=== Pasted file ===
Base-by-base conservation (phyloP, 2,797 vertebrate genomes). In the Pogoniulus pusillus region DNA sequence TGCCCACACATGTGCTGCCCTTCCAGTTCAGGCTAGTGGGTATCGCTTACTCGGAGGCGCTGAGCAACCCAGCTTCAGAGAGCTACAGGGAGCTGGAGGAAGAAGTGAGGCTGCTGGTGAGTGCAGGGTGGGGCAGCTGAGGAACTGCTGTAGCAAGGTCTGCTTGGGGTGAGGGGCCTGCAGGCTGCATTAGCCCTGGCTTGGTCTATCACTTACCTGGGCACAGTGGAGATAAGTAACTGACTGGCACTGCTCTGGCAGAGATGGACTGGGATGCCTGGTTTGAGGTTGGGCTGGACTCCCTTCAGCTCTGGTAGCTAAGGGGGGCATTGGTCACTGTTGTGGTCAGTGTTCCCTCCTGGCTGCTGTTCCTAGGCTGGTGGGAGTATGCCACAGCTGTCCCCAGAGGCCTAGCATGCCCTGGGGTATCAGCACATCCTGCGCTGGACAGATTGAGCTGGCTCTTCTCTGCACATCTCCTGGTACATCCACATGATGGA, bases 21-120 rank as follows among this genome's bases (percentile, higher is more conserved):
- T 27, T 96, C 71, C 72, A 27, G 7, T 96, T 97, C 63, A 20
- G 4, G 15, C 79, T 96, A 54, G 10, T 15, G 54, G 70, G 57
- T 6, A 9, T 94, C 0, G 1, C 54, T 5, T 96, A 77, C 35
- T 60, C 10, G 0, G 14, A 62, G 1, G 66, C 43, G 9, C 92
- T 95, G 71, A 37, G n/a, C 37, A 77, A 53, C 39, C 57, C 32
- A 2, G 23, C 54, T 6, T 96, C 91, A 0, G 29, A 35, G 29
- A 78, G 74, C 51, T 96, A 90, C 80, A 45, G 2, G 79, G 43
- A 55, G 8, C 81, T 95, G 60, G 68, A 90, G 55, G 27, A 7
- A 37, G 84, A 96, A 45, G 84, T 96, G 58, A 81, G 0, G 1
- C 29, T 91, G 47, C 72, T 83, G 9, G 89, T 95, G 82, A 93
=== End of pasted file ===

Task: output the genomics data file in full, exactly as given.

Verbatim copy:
Base-by-base conservation (phyloP, 2,797 vertebrate genomes). In the Pogoniulus pusillus region DNA sequence TGCCCACACATGTGCTGCCCTTCCAGTTCAGGCTAGTGGGTATCGCTTACTCGGAGGCGCTGAGCAACCCAGCTTCAGAGAGCTACAGGGAGCTGGAGGAAGAAGTGAGGCTGCTGGTGAGTGCAGGGTGGGGCAGCTGAGGAACTGCTGTAGCAAGGTCTGCTTGGGGTGAGGGGCCTGCAGGCTGCATTAGCCCTGGCTTGGTCTATCACTTACCTGGGCACAGTGGAGATAAGTAACTGACTGGCACTGCTCTGGCAGAGATGGACTGGGATGCCTGGTTTGAGGTTGGGCTGGACTCCCTTCAGCTCTGGTAGCTAAGGGGGGCATTGGTCACTGTTGTGGTCAGTGTTCCCTCCTGGCTGCTGTTCCTAGGCTGGTGGGAGTATGCCACAGCTGTCCCCAGAGGCCTAGCATGCCCTGGGGTATCAGCACATCCTGCGCTGGACAGATTGAGCTGGCTCTTCTCTGCACATCTCCTGGTACATCCACATGATGGA, bases 21-120 rank as follows among this genome's bases (percentile, higher is more conserved):
- T 27, T 96, C 71, C 72, A 27, G 7, T 96, T 97, C 63, A 20
- G 4, G 15, C 79, T 96, A 54, G 10, T 15, G 54, G 70, G 57
- T 6, A 9, T 94, C 0, G 1, C 54, T 5, T 96, A 77, C 35
- T 60, C 10, G 0, G 14, A 62, G 1, G 66, C 43, G 9, C 92
- T 95, G 71, A 37, G n/a, C 37, A 77, A 53, C 39, C 57, C 32
- A 2, G 23, C 54, T 6, T 96, C 91, A 0, G 29, A 35, G 29
- A 78, G 74, C 51, T 96, A 90, C 80, A 45, G 2, G 79, G 43
- A 55, G 8, C 81, T 95, G 60, G 68, A 90, G 55, G 27, A 7
- A 37, G 84, A 96, A 45, G 84, T 96, G 58, A 81, G 0, G 1
- C 29, T 91, G 47, C 72, T 83, G 9, G 89, T 95, G 82, A 93